The MFP 104 includes a control system to implement and control print and scan functions as well as to provide a “credit receipt tracking service” that is described below. The control system includes a processor 120 and a memory 122, both of which are coupled to a local interface 124. The local interface 124 may be a data bus with an accompanying control bus as known by those with ordinary skill in the art.

The MFP 104 also includes a real-time clock 126, an input-output (I/O) port 128, a local user interface (local UI) 130, a print mechanism 132 and a scanner mechanism 134. Some or all of these components may also be connected to the local interface 124.

The real-time clock 126 enables the MFP 104 to track the current date and time. In some implementations, the real-time clock 126 is powered by a battery (not shown) and continues to function even when the main power supply of the MFP 104 is turned off. The I/O port 128 may include a physical and/or a wireless connection port as well as appropriate buffer and other circuitry so as to enable the MFP 104 to connect to and communicate data over the communication link 110.

The local UI 130 generally enables a walk-up user to provide input to the MFP 104 and also enables the MFP 104 to display information, such as a graphical user interface (GUI), back to the user. Thus, for example, the local UI 130 may include one or more user input devices (e.g., a keypad, touch pad, touch screen, mouse, joystick, or one or more push buttons, etc) and one or more display devices (e.g., a cathode ray tube (CRT), a liquid crystal display screen, a gas plasma-based flat panel display, indicator lights, light emitting diodes, etc).

The printing mechanism 132 enables the MFP 104 to generate printed output. The printing mechanism 132 may represent any type of printing mechanism. For example, the printing mechanism may be of a type that employs an electro-photographic (EP) process to generate printed output or of a type that employs inkjet technology.

The scanner mechanism 134 enables the MFP 104 to scan a printed document (such as printed credit card receipts as is described below) so as to produce electronic data that describes the document. The scanner mechanism 134 may represent, for example, a sheet-fed type scanner and/or a flatbed type scanner. The scanner mechanism 134 may include an image sensor (e.g., a charge-coupled device (CCD) array), a document illumination system (e.g., one or lamps) and an optics system (e.g., mirrors, filters, etc.). In some implementations, the scanner mechanism 134 may include a document feeder for moving the document that is being scanned relative to the image sensor. In other implementations the document being scanned remains stationary and the image sensor is moved relative to the document during scanning.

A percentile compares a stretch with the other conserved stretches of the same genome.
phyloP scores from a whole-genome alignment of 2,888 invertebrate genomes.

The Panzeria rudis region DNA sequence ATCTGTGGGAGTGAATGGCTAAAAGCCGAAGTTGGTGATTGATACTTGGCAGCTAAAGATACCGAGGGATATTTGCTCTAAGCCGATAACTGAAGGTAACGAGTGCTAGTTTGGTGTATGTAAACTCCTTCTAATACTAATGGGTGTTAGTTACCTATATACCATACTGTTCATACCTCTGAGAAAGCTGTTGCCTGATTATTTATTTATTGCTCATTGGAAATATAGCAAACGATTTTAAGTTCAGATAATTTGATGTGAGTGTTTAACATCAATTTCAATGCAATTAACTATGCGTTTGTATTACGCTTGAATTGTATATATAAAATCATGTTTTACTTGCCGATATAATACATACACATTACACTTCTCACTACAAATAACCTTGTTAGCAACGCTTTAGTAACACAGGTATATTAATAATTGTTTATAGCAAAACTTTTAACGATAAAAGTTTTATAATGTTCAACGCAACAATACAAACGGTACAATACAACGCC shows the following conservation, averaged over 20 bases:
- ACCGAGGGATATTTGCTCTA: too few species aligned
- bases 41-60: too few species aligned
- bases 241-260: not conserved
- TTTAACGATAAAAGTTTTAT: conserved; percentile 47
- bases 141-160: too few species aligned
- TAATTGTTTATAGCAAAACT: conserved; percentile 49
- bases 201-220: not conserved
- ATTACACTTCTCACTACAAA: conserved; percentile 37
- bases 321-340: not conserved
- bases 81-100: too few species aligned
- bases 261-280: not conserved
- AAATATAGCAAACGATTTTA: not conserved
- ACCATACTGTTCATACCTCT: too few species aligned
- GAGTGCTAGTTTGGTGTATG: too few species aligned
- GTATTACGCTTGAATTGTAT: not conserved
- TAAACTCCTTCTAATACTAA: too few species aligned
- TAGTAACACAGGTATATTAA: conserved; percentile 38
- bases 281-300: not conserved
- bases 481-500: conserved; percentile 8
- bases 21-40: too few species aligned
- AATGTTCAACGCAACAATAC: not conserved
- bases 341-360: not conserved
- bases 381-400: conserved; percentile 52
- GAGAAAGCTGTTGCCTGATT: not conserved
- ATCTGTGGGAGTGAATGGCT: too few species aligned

The MFP 104 further includes operating software 140 that is stored in the memory 122 and that is executable by the processor 120 to control the operation of the MFP 104. As shown, the operating software 140 includes a credit receipt tracking module 142 and a Web Server 144.

Generally speaking, the credit receipt tracking module 142 enables the MFP 104 to provide a user, such as the user 154, with the credit receipt tracking service. As is discussed in greater detail below, a user can make use of the credit receipt tracking service to record credits to one or more of his/her credit card accounts and to receive reports of these credits at pre-determined times. Thus, for example, the user 154 can use this service to record credits to each of his/her two credit card accounts 156b, 158b and to receive reports of these same credits. The user 154 can use these reports to track and reconcile credits to each of his/her two credit card accounts 156b, 158b.

To implement the credit receipt tracking service, the MFP 104 further includes a Web page 146, and a credit receipt database 148. The Web page 146, which is assigned a URL address, is shown stored in the memory 122 and provides a user (e.g., the user 154) of the host computer 108 a graphical user interface (GUI) for configuring the MFP 104 to record and report credits to one or more of the user's credit card accounts as is described further below. The MFP 104 (operating under the direction of the Web Server 144) can serve the Web page 146 to the host computer 108 in response to receiving an appropriate request from the host computer 108.

The credit receipt database 148 is used to hold electronic records of printed receipts of credits to the user's credit card accounts. These records may be physically stored in the MFP memory 122 as indicated in FIG. 1.

MFP Configuration to Track User's Credit Card Credits